where Ih and Il represent peak intensities of heavy labeled standard and light labeled estrogen in serum, 500 ng/mL is concentration of a standard and 20 is concentration factor of serum sample.

2.5. LC-MS

HPLC experiments were performed on an Agilent XDB-C18 column (2.1 × 50 mm, 1.8 µm particle size) and an Agilent 1100 Series LC (Agilent Technologies, Wilmington, Delaware). For negative APCI-MS, the mobile phase A consisted of 10 mmol/L ammonium acetate (pH 6.8) containing 5% ACN and mobile phase B was 10 mmol/L ammonium acetate containing 95% ACN. For positive APCI-MS and ESI-MS, the mobile phase A was composed of 5% ACN, 94.95% water and 0.05% formic acid and B was 95% ACN, 4.95% water and 0.05% formic acid. Column elution was achieved in a 30 min linear gradient from 0% to 100% B, at a flow rate of 0.4 mL/min. The injection volume was 5 µL.

MS analysis was carried out on Unique® LC-TOF MS with a high flow ESI and APCI Sources (LECO Corporation, St. Joseph, MI). Operating parameters for positive ESI were as follows: electrospray voltage, 4900 V; desolvation temperature, 370 °C; nebulizer pressure, 400 kPa; interface temperature, 100 °C; nozzle voltage, 230 V; skimmer voltage, 75 V; quad RF voltage, 250 V; quad high voltage, 76 V; quad low voltage, 32 V; quad exit voltage, 32 V; desolvation gas, 6880 mL/min. The main parameters for negative APCI were: desolvation temperature, 300 °C; nebulizer pressure, 350 kPa; interface temperature, 100 °C; corona current, 5 µA; nozzle voltage, −170 V; skimmer voltage, −57 V; quad RF voltage, 180 V; quad high voltage, −54 V; quad low voltage, −45 V; quad exit voltage, −16V. Operating condition for positive APCI were: desolvation temperature, 300 °C; nebulizer pressure, 350 kPa; interface temperature, 100 °C; corona current, 5 µA;nozzle voltage, 170 V; skimmer voltage, 70 V; quad RF voltage, 225 V; quad high voltage, 60 V; quad low voltage, 32 V; quad exit voltage, 29 V. All these parameters were optimized for intensity and resolution using the Agilent tuning solution.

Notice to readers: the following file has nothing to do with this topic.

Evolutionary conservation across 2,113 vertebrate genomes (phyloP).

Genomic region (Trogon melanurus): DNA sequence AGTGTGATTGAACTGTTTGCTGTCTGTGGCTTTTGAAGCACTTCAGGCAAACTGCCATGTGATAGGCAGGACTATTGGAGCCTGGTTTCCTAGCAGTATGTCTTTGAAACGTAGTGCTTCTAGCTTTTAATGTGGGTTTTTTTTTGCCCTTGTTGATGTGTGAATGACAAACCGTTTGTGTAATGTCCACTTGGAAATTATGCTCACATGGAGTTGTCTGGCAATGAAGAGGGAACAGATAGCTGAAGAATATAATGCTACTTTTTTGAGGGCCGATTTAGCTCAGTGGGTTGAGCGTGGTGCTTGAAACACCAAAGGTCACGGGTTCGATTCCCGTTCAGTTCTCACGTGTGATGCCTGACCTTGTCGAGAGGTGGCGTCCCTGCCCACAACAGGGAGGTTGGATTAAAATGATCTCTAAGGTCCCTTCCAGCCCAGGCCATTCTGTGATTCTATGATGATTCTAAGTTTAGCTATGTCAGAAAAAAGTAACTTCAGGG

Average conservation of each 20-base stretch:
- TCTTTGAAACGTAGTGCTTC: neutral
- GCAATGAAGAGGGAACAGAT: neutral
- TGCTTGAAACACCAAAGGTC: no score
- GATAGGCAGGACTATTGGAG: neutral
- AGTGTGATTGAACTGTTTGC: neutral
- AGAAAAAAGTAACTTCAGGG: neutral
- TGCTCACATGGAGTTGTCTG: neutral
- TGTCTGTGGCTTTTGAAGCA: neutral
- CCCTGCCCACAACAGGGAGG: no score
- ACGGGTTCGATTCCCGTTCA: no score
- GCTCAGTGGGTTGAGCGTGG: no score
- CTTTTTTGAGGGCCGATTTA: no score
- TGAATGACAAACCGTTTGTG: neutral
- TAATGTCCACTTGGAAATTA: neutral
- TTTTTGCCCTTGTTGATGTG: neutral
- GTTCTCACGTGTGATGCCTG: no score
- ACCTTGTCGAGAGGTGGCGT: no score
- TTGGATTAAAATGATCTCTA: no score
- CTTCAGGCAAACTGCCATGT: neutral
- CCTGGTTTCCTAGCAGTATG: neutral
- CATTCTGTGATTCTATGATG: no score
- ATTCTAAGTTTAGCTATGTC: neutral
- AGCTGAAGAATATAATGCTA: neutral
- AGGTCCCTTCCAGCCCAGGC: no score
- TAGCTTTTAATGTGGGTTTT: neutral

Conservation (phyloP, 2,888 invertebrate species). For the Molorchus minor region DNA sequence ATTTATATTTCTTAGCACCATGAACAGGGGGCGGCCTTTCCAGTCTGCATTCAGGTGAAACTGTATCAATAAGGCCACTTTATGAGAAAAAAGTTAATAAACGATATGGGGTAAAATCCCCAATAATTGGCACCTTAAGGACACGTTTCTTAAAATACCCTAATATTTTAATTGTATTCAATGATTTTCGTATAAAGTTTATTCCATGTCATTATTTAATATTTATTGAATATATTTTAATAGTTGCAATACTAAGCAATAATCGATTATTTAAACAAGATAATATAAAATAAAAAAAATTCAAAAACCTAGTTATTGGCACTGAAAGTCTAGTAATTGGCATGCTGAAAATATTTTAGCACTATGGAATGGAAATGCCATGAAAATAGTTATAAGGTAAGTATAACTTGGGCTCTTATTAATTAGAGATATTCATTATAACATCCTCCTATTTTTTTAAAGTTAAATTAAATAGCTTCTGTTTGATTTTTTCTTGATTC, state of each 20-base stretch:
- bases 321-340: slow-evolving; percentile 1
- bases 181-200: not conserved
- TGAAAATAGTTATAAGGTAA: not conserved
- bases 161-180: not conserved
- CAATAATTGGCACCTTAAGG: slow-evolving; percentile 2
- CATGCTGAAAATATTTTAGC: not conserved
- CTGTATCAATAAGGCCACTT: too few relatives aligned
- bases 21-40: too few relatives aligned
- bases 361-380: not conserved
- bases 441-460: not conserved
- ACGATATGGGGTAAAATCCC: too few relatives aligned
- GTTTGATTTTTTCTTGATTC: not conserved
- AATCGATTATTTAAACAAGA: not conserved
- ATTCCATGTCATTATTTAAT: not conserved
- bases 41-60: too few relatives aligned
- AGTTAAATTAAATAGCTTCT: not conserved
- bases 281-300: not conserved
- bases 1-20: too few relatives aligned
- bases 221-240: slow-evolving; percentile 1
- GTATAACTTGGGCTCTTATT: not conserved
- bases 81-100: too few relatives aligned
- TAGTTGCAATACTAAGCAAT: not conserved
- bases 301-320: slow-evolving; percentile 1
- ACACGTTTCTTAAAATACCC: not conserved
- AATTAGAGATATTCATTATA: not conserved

3. Results and discussion

3.1. LC-APCI-MS of underivatized estrogens

Atmospheric pressure chemical ionization (APCI) is being used increasingly for the detection of a wide range of biological substances at low concentrations. In the case of steroids, cholesterols [30], phytoestrol [31], aldosterone [10], and progestogens [32] have been analyzed using APCI-MS or tandem MS in either the positive or negative modes. This suggests that APCI-MS might be useful in the analysis of the estrogens listed in Figure 1.